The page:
How important is Chinese tourism? - Capital Economics
Emerging Markets Economics

How important is Chinese tourism?

Emerging Markets Economics Update
Written by Edward Glossop
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Chinese international tourist spending has surged over the past decade, which is one reason to think that the economic spillovers will be greater for the coronavirus than they were for SARS. But outside of Asia (and Mauritius), Chinese tourist spending is still a very small share of spending in EM economies.

  • Chinese international tourist spending has surged over the past decade, which is one reason to think that the economic spillovers will be greater for the coronavirus than they were for SARS. But outside of Asia (and Mauritius), Chinese tourist spending is still a very small share of spending in EM economies.
  • There are several channels through which the impact of China’s coronavirus will spread to other EMs, but the collapse in Chinese passenger transport numbers over the Lunar New Year underscores that tourism sectors will be the first to take a hit.
  • Chinese tourist spending abroad has risen 15-fold from around $17bn per year around the time of SARS to around $260bn, or 0.3% of global GDP. (See Chart 1.) That’s about the size of Vietnam’s entire economy, and bigger than Romania, Portugal and Peru. Chinese tourism expenditure abroad is now almost twice that of the US, the world’s second largest tourist market, and three times that of third-placed Germany.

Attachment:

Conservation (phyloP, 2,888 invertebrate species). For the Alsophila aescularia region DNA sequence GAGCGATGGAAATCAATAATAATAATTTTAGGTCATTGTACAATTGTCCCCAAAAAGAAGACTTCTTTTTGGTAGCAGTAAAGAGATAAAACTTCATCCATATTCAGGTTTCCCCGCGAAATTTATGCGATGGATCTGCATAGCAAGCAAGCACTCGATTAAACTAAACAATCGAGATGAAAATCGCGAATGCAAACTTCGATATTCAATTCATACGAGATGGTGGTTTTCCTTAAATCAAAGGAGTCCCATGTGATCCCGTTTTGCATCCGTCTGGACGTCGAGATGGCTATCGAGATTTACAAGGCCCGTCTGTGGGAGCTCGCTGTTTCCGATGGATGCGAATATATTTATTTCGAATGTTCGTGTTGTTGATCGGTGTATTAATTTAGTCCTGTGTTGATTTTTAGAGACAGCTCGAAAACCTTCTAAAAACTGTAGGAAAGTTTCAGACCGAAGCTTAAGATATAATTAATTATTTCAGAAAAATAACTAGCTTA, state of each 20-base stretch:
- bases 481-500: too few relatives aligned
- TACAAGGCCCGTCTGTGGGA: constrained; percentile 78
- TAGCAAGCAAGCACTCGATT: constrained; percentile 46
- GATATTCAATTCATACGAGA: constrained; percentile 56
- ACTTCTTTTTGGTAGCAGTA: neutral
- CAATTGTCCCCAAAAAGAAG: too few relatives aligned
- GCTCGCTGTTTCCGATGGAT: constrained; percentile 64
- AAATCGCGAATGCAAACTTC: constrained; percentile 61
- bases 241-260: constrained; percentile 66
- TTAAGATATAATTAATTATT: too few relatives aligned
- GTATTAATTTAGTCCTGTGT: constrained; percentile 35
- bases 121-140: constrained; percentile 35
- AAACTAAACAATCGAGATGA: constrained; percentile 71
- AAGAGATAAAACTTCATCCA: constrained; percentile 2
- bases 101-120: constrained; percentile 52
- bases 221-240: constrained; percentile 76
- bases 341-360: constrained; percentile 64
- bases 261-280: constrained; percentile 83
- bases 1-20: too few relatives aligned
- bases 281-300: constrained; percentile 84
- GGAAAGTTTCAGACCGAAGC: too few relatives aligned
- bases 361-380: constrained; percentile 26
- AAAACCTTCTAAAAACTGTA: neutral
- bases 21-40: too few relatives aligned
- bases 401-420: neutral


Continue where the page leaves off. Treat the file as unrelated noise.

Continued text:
• Many EMs in Asia are highly reliant on Chinese tourist spending. Chart 2 shows Chinese tourist spending in EMs as a share of GDP (CE estimates are shown with an asterisk). Hong Kong, Thailand and Cambodia will be hit hard by the fall in Chinese tourism. We think that it will knock up to 3% off their GDP in Q1.
  • Thailand and Cambodia could be hit even harder if tourists from elsewhere stay away from the region as a whole. Total tourism receipts in these countries are equivalent to 14% and 18% of GDP, respectively. Moreover, Cambodia’s large current account deficit (equivalent to 12% of GDP) means that lower tourism receipts will exacerbate strains in its balance of payments.
  • Outside of Asia though, Chinese tourism is still limited. Even in countries with huge tourism sectors (e.g. Croatia and Jamaica), China typically accounts for just 1-2% of total visits. Only Mauritius is likely to be affected. Chinese tourist spending there is equivalent to around 1% of Mauritian GDP. And around 25% of visits occur in January and February, so the direct loss of income in Q1 could be up to 0.25% of GDP.
  • All told, aside from Asia, the spillovers via tourism are likely to be limited. Instead, the key for other EMs will be the knock-on impacts via lower commodity prices, currencies and – if China extends factory closures – global supply chains. We’ll be writing more on these channels in the coming days and weeks.

Chart 1: Chinese International Tourism Spending
(% of Global GDP)

Chart 2: Chinese Tourism Spending
(% of countries’ own GDP, Latest)

Sources: World Bank, Capital Economics

Sources: Refinitiv, CEIC, World Bank, UNWTO, Capital Economics


Edward Glossop, Emerging Markets Economist, +44 20 7808 4053, edward.glossop@capitaleconomics.com